Design and Translational Research: A Framework to Assess the Commercial Potential of Pre-Revenue Design Research Projects in Australia

Kieran James John, Rowan Page

Research output: Contribution to journalArticleResearchpeer-review

1 Citation (Scopus)


This article unpacks the authors’ roles as a designer, design researcher, and business strategist in translational medical research. Translational medical design is presented as a responsibility of the university to assist researchers to
leverage fundamental research to create interventions that have a real impact in the community. The article makes an inherent link between translation and the notion of responsibility, suggesting an overarching directive to move research
outcomes from fundamental discovery to interventions that help people in the world. To distinguish the role of design as distinct from other translational disciplines, we recognise and position the end-user at the epicentre of an integrated, codesign process, a process that connects complex networks of researchers and industry practitioners, with clinicians and patients. Through design research, designers act to derive potential interventions from unmet clinical needs in the community. Additionally, through applied practice-based research designers identify opportunities for intervention in the world outside the lab. Yet, there is a gap in how we determine which clinical needs and interventions have the highest likelihood of making it to market. Therefore, this article highlights the challenges in the commercial translation of fundamental research in the context of the Australian University System. A framework is proposed to assist design researchers to assess the commercial potential of medical research projects. The framework improves the direction of limited internal funding to projects with the highest likelihood of producing commercially viable, feasible, and desirable outcomes. The article establishes the translational designer as a key competency positioned between traditional and nontraditional research activities. It recognises the designer’s need to identify projects of broader translational value and to communicate the impact that design methodologies can have on commercial research translation.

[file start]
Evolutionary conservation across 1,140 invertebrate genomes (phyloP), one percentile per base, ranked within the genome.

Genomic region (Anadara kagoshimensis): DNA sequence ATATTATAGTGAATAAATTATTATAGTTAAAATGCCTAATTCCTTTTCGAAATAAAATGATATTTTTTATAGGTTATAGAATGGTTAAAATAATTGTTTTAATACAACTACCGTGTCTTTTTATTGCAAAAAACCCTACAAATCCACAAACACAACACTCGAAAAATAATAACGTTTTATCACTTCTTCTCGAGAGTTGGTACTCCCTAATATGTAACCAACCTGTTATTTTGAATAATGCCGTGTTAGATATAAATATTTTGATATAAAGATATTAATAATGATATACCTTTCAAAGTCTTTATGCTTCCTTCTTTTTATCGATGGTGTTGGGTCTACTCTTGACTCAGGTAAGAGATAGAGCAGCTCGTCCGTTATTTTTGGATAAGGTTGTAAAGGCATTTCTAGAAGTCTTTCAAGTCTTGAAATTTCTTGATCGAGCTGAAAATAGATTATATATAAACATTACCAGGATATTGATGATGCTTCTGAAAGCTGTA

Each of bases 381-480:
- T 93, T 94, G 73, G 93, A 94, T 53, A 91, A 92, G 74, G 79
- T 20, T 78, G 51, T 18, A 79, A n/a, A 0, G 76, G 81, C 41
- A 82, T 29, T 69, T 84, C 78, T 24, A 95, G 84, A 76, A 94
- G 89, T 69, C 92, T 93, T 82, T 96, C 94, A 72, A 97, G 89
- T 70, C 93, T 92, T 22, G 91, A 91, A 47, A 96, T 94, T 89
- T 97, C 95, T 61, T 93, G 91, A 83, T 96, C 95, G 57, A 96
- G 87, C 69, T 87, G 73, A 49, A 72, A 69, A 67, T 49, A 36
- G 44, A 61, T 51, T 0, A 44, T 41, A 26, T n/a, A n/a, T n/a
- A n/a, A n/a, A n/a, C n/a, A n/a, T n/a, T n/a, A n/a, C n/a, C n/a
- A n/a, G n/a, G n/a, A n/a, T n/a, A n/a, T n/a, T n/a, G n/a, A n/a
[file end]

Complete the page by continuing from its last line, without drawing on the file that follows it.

Original languageEnglish
Pages (from-to)11-24
Number of pages14
JournalThe International Journal of Design Management and Professional Practice
Issue number2
Publication statusPublished - 2019


  • design
  • translation
  • commercialisation
  • medical
  • design framework

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